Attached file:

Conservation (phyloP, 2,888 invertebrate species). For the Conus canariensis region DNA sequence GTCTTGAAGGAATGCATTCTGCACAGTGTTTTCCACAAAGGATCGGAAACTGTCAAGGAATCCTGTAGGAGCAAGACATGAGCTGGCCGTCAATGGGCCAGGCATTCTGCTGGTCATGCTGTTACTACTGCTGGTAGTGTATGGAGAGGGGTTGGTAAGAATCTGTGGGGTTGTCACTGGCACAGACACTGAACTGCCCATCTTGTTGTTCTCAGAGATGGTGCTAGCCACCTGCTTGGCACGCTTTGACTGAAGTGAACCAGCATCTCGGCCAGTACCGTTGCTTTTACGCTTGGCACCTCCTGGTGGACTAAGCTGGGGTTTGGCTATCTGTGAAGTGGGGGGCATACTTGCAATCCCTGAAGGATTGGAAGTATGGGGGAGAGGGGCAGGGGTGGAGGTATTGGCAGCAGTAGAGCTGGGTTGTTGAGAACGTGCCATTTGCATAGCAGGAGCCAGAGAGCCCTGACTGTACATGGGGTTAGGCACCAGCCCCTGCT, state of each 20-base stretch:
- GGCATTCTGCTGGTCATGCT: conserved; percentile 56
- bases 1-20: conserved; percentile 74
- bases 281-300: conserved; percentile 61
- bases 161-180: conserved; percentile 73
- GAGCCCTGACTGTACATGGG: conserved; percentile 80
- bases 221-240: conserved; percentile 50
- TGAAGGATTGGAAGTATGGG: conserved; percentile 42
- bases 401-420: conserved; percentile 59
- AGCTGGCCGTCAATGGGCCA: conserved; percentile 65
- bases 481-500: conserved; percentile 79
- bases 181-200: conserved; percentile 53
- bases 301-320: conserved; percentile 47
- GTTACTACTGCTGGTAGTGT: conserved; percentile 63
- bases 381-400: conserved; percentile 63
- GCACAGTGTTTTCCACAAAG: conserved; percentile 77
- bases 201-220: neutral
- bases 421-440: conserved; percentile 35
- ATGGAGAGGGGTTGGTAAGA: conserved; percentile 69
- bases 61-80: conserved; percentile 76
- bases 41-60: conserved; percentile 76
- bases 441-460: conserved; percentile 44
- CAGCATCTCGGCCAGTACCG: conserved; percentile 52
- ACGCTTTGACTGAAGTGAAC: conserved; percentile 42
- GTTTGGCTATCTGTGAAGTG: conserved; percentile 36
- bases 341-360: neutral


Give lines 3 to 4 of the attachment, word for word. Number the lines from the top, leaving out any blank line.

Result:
- bases 1-20: conserved; percentile 74
- bases 281-300: conserved; percentile 61